I have done and continue to do a lot of talks on my book Was America Founded as a Christian Nation?: A Historical Introduction. One of my favorite parts of every lecture is the question and answer period. At nearly every presentation someone will ask me a version of these two questions:
- Doesn’t the Treaty of Tripoli make it clear, once and for all, that we were not founded as a Christian nation?
- What does the fact that many founding fathers were Masons tell us about whether or not they believed they were founding a Christian nation?
I write about the Treaty of Tripoli at the beginning of the book, but I say nothing about the Masons. If there is a third edition of the book, I think I will need to add something about the founding fathers and their relationship to Freemasonry.
Over at JSTOR, Peter Feurerherd has a short piece on Masons in America. It is a nice starting point on this topic.
Here is a taste:
The United States Masons (also known as Freemasons) originated in England and became a popular association for leading colonials after the first American lodge was founded in New Jersey in 1730. Masonic brothers pledged to support one another and provide sanctuary if needed. The fraternity embodied European Enlightenment ideals of liberty, autonomy, and God as envisioned by Deist philosophers as a Creator who largely left humanity alone.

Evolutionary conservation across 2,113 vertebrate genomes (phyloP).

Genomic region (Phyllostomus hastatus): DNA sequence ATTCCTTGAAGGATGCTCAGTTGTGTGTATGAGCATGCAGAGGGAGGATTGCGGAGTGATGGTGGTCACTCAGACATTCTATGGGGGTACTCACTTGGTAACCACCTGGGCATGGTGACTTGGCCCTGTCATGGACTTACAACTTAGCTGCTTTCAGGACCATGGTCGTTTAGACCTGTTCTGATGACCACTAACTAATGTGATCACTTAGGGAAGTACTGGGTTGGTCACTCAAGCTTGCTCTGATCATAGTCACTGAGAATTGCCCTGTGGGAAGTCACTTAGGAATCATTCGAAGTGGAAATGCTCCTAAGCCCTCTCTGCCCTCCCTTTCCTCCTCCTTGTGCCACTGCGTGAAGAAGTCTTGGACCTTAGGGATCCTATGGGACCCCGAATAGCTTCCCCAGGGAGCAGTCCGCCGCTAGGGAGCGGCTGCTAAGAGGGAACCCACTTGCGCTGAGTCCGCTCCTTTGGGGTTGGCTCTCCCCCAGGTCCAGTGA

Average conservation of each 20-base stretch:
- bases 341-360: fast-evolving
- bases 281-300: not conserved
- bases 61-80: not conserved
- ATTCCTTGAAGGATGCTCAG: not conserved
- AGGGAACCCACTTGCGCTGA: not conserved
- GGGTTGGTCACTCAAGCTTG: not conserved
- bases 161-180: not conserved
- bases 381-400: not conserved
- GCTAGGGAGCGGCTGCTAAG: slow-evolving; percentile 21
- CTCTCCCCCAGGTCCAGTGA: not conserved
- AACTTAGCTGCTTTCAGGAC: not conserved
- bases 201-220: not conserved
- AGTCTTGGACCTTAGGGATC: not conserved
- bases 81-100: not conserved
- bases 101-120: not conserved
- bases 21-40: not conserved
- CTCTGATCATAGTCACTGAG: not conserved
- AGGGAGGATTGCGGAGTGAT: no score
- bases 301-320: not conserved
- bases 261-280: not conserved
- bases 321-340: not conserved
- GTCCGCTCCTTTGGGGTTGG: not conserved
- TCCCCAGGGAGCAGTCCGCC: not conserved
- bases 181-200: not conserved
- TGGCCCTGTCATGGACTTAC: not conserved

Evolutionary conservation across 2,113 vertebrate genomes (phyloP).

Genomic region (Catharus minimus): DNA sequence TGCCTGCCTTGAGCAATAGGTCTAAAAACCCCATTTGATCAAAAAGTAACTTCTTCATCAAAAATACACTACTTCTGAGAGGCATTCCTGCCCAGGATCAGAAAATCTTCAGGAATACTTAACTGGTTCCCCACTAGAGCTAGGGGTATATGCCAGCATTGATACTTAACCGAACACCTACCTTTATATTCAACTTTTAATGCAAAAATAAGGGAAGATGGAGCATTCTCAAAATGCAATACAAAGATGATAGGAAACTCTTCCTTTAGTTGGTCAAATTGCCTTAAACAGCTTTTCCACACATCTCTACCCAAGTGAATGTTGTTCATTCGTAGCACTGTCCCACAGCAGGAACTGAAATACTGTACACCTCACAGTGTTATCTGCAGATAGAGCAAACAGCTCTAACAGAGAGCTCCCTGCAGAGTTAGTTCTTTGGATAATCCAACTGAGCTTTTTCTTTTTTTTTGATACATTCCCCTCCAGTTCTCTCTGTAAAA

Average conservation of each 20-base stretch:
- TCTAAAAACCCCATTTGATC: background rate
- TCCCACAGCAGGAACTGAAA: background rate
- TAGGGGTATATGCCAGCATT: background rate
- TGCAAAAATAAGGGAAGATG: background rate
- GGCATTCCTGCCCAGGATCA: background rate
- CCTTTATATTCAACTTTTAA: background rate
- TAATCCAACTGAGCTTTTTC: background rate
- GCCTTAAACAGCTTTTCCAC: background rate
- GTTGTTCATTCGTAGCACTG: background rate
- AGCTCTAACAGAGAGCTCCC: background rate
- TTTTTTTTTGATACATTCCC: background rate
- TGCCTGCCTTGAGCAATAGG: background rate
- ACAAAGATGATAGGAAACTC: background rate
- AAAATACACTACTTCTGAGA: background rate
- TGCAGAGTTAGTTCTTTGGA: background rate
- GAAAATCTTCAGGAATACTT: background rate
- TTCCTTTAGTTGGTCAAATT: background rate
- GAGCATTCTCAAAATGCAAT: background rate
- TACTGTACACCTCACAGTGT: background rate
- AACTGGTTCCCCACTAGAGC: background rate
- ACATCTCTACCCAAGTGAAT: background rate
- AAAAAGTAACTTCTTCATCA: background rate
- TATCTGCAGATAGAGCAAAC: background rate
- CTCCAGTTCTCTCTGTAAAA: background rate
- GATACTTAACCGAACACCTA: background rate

Those theological views created friction with established Christian churches, particularly Catholics and Lutherans. While the Masons captured the allegiance of much of the early Republic’s elite, the group did fall under widespread suspicion. The William Morgan affair of 1826—when a former Mason broke ranks and promised to expose the group’s secrets—threatened its demise. Morgan was abducted and presumed killed by Masons, and the scandal proved a low point in the public image of the fraternal order.
The anti-Mason backlash grew. Abolitionists like John Brown railed against the often pro-slavery Masons. Prominent figures including John Quincy Adams, a former president and former Mason, and publisher Horace Greeley joined in the widespread castigation. Future president Millard Fillmore called Masonic orders nothing better than “organized treason.” In 1832, an anti-Masonic party ran a one-issue candidate for president. He captured Vermont’s electoral votes.
Feuerherd’s post draws heavily from two scholarly articles:
- Antonio Rafael De La Cova, “Filibusters and Freemasons: The Sworn Obligation,” Journal of the Early Republic 17:1 (Spring 1997), 95-120
- John Wilson, “Voluntary Associations and Civil Religion: The Case of Freemasonry,” Review of Religion Research 22:2 (December 1980), 125-136.